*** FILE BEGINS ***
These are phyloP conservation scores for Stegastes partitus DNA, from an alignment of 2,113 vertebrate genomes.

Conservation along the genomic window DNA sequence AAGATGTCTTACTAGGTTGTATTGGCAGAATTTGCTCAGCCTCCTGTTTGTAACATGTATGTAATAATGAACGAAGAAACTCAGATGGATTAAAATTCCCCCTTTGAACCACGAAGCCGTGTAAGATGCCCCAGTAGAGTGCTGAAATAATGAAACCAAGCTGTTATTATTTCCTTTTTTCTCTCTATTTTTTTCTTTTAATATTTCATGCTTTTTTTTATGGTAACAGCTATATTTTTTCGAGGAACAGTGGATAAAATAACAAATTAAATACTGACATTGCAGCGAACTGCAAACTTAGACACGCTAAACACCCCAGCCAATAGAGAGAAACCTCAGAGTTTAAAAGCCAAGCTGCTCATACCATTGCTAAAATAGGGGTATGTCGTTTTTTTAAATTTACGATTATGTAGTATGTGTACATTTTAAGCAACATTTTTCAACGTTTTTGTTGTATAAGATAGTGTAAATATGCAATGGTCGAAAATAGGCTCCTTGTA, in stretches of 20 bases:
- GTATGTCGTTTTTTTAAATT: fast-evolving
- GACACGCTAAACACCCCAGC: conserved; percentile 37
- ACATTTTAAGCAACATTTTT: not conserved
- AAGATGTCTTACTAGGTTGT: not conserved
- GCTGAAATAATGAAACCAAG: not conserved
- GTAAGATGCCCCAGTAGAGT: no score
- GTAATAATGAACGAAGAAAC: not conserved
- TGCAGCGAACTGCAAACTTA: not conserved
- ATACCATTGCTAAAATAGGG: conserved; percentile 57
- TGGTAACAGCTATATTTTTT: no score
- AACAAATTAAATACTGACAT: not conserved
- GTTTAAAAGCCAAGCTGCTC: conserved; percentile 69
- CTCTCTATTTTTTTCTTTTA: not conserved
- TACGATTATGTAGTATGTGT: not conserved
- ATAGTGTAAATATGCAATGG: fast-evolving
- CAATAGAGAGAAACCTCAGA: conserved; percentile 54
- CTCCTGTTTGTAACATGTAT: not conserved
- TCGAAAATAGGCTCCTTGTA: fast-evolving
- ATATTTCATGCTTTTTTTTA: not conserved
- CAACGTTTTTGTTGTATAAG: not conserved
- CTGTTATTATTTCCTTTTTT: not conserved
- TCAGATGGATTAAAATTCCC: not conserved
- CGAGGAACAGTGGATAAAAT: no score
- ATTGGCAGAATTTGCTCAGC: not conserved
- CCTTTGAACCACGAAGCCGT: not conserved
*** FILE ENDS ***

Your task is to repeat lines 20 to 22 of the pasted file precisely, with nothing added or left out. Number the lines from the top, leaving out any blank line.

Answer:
- TCGAAAATAGGCTCCTTGTA: fast-evolving
- ATATTTCATGCTTTTTTTTA: not conserved
- CAACGTTTTTGTTGTATAAG: not conserved